Chapter 11 — Approaches and Landings
Stabilized Approach Concept
A stabilized approach is one in which the pilot establishes
and maintains a constant angle glidepath towards
a predetermined point on the landing runway.
It is based on the pilot’s judgment of certain visual
clues, and depends on the maintenance of a constant
A powered parachute descending on final approach at
a constant rate will be traveling in a straight line toward
a spot on the ground ahead. This spot will not be
the spot on which the powered parachute will touch
down, because some float will inevitably occur during
the powered roundout and flare.
The point toward which the powered parachute is progressing
is termed the “aiming point.” [Figure 11-8]
It is the point on the ground at which, if the powered
parachute maintains a constant glidepath, and was not
rounded out or flared for landing, it would strike the
ground. To a pilot moving straight ahead toward an
object, it appears to be stationary. It does not “move.”
This is how the aiming point can be distinguished—it
does not move. However, objects in front of and beyond
the aiming point do appear to move as the dis-tance is closed, and they appear to move in opposite directions. During instruction in landings, one of the
most important skills a student pilot must acquire is
how to use visual cues to accurately determine the true
aiming point from any distance out on final approach.
From this, the pilot will not only be able to determine
if the glidepath will result in an undershoot or overshoot,
but, taking into account float during roundout,
the pilot will be able to predict the touchdown point
to within a very few feet.
For a constant angle glidepath, the distance between
the horizon and the aiming point will remain constant.
If a final approach descent has been established but
the distance between the perceived aiming point and
the horizon appears to increase (aiming point moving
down away from the horizon), then the true aiming
point, and subsequent touchdown point, is farther
down the runway. If the distance between the perceived
aiming point and the horizon decreases (aiming
point moving up toward the horizon), the true
aiming point is closer than perceived.
When the powered parachute is established on final
approach, the shape of the runway image also presents
clues as to what must be done to maintain a stabilized
approach to a safe landing.
The objective of a stabilized approach is to select
an appropriate touchdown point on the runway, and
adjust the glidepath so the true aiming point and the
desired touchdown point basically coincide. Immediately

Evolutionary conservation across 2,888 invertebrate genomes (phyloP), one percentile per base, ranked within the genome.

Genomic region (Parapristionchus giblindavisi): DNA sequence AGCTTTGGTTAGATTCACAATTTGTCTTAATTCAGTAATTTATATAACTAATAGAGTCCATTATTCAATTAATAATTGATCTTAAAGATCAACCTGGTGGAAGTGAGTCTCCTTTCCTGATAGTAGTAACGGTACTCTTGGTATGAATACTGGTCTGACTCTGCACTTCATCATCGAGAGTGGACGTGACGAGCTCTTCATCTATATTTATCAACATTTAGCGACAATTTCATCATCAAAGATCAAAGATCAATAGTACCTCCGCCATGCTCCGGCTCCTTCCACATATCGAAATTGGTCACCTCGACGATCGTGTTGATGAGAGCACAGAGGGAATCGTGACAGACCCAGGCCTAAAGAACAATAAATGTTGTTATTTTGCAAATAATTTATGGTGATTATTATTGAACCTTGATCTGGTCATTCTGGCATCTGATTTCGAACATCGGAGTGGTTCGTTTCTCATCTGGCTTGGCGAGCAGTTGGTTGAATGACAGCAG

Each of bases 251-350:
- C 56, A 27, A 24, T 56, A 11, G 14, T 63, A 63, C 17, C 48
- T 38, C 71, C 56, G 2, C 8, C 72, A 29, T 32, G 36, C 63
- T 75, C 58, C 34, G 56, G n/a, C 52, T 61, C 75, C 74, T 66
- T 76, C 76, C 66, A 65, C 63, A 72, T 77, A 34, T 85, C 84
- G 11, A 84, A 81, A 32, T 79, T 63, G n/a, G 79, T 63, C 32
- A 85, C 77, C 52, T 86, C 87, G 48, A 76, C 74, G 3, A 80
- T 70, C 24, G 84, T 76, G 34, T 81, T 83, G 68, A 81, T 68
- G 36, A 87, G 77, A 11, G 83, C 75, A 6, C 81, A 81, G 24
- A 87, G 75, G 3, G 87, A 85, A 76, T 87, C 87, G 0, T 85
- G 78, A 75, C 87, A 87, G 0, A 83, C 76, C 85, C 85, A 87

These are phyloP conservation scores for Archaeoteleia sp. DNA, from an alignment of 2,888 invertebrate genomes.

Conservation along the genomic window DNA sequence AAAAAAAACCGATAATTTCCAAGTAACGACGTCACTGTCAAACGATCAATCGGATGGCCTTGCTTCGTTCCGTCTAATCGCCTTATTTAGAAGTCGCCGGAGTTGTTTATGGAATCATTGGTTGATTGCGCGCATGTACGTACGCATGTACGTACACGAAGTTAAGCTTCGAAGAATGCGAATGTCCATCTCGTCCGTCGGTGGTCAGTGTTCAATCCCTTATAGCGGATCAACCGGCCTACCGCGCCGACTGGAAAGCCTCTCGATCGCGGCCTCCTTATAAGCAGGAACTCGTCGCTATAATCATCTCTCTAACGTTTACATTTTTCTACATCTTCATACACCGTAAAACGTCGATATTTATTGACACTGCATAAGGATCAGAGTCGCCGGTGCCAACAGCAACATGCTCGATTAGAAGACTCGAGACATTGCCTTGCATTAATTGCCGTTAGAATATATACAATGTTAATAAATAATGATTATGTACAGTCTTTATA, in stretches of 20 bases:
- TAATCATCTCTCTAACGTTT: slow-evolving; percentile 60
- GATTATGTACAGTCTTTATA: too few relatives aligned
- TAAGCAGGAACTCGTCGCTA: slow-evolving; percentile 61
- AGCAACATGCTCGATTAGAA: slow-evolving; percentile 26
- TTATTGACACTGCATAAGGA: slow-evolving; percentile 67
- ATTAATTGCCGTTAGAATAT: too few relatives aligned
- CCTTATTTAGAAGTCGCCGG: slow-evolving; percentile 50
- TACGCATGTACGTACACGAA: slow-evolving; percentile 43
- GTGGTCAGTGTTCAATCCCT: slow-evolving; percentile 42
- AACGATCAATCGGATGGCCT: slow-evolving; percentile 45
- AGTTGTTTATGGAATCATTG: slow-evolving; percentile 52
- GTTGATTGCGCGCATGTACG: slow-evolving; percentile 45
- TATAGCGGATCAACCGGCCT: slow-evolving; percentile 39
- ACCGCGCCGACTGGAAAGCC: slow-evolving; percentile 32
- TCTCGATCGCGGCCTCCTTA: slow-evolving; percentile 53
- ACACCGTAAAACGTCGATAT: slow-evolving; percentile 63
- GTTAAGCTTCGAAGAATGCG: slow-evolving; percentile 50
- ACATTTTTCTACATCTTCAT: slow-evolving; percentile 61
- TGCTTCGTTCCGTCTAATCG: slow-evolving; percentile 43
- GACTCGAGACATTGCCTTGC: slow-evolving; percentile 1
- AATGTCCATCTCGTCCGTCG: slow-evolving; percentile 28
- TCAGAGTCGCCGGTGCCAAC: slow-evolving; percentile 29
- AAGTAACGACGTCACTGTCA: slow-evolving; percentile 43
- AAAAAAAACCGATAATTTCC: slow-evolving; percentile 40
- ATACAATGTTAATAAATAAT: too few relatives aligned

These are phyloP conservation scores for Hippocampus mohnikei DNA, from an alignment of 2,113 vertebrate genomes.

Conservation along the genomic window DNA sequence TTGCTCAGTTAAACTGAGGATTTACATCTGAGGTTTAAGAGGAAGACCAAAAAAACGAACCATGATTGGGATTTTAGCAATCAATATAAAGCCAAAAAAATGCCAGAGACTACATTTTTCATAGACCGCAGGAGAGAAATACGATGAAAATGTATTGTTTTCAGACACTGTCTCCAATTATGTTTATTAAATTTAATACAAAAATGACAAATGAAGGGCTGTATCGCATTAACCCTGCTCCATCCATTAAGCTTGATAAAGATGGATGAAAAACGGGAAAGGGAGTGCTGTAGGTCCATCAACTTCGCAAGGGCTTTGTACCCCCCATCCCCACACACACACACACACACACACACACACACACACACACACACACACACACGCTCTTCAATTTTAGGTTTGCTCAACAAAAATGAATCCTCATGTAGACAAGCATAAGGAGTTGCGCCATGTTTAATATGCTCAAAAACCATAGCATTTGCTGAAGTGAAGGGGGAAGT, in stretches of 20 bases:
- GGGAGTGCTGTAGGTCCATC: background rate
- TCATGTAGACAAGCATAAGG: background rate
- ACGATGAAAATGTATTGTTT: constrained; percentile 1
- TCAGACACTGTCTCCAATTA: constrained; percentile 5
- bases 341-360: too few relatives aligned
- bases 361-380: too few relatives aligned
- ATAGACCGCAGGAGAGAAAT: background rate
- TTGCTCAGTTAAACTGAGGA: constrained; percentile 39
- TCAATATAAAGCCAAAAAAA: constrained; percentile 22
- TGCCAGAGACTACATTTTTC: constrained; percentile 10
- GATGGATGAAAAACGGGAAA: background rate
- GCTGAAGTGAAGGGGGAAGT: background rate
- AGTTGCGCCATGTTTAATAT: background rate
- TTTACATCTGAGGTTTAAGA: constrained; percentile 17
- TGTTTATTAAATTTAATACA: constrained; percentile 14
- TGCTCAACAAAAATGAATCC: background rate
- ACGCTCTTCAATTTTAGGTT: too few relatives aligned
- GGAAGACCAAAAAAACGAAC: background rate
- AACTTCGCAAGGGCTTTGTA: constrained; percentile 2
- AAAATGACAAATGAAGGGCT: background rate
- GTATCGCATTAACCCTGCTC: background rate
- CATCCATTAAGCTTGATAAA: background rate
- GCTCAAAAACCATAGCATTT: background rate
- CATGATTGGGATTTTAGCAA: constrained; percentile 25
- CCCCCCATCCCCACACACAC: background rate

after rolling out on final approach, you should
adjust the power so the powered parachute is descending
directly toward the aiming point. With the
approach set up in this manner, you will be free to
devote full attention toward outside references. You
should not stare at any one place, but rather scan from
one point to another, such as from the aiming point
to the horizon, to the trees and bushes along the runway,
to an area well short of the runway, and back to
the aiming point. In this way, you will be more apt to
perceive a deviation from the desired glidepath, and
whether or not the powered parachute is proceeding
directly toward the aiming point.
If the aiming point on the runway is not where you
want it, adjust the glidepath. This in turn will move
the aiming point. For instance, if you perceive the
aiming point is short of the desired touchdown point
and will result in an undershoot, increase the engine
power. The power change must be made smoothly.
This will result in a shallower glidepath with the
resultant aiming point moving towards the desired
touchdown point. Conversely, if the aiming point is farther down the runway than the desired touchdown
point and you suspect it will result in an overshoot,
steepen the glidepath by decreasing power.
The closer the powered parachute gets to the runway,
the larger (and possibly more frequent) the required
corrections may become, resulting in an unstabilized
Common errors in the performance of normal approaches
and landings are:
• Inadequate wind drift correction on the base
• Overshooting or undershooting the turn onto
final approach resulting in too steep or too
shallow a turn onto final approach.
• Unstabilized approach.
• Focusing too close to the powered parachute
resulting in a too high roundout.
• Focusing too far from the powered parachute
resulting in a too low roundout.
• Flaring the parachute too early before
• Touching down prior to attaining proper landing
• Failure to release the flare after touchdown.